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Chicago

- Year inducted: 2016

The band Chicago came together in the city of Chicago in 1967, and they’ve recorded 37 albums and sold hundreds of millions of records. Co-founder and vocalist Peter Cetera left the group in 1985 and went on to have a successful solo career. Cetera was noticeably absent from the Rock & Roll Hall of Fame induction ceremony, much to the chagrin of fans and fellow band members, specifically band co-founder Robert Lamm, who told Rolling Stone, “If Peter didn’t want to play or couldn’t play or couldn’t sing or whatever, at least he could have stood with us.”

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Deep Purple

- Year inducted: 2016

The British band became one of the pioneers of heavy metal after coming together in 1968 and pumping out major hits like “Smoke on the Water,” “Hush,” and “Burn.” Deep Purple has seen many of its members come and go, but when they were inducted into the Rock & Roll Hall of Fame, things got a bit sticky, and not everyone attended. Lars Ulrich of Metallica had the honor of inducting them during the ceremony.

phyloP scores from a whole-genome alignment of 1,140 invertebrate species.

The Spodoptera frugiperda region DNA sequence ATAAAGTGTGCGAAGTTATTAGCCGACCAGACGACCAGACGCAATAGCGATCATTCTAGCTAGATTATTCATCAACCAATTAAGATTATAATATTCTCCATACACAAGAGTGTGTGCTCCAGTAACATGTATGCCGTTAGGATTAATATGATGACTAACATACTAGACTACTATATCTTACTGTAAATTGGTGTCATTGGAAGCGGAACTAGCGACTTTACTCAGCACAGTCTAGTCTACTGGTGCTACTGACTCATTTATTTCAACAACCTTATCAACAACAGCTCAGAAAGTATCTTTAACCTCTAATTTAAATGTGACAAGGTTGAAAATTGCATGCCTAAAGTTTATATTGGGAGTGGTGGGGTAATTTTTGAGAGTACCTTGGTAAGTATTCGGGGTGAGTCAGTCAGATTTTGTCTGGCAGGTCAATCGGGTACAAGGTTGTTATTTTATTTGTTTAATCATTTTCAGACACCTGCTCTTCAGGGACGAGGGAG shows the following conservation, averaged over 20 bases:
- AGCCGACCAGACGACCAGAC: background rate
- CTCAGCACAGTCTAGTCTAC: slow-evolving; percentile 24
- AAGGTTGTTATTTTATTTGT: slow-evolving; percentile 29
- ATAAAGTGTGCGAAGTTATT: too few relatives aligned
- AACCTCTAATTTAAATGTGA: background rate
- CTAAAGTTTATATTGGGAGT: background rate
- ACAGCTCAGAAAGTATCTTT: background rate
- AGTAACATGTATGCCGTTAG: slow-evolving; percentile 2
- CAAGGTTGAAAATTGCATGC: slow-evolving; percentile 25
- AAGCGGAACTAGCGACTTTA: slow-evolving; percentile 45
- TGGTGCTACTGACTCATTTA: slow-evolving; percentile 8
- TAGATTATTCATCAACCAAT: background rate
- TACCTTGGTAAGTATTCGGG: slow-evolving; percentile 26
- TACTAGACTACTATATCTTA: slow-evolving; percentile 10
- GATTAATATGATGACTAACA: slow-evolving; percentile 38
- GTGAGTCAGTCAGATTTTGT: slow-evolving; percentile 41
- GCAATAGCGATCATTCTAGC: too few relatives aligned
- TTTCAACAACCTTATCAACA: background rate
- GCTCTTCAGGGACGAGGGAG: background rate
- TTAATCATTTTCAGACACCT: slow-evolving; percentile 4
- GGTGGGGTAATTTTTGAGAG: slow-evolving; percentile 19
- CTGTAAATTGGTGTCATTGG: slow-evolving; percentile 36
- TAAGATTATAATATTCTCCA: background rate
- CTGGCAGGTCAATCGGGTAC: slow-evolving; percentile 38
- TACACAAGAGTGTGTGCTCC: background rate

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N.W.A.

- Year inducted: 2016

On Aug. 8, 1988, West Coast rap group N.W.A. released their debut album "Straight Outta Compton,” which is said to have been recorded for $12,000. The members included Dr. Dre, Easy E, Ice Cube, MC Ren, and DJ Yella, and the group was known not only for their explicit lyrics but also for their brutal and honest portrayal of gang life in South Central Los Angeles. N.W.A. was the fifth hip-hop group to be inducted into the Rock & Roll Hall of Fame.

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Steve Miller

- Year inducted: 2016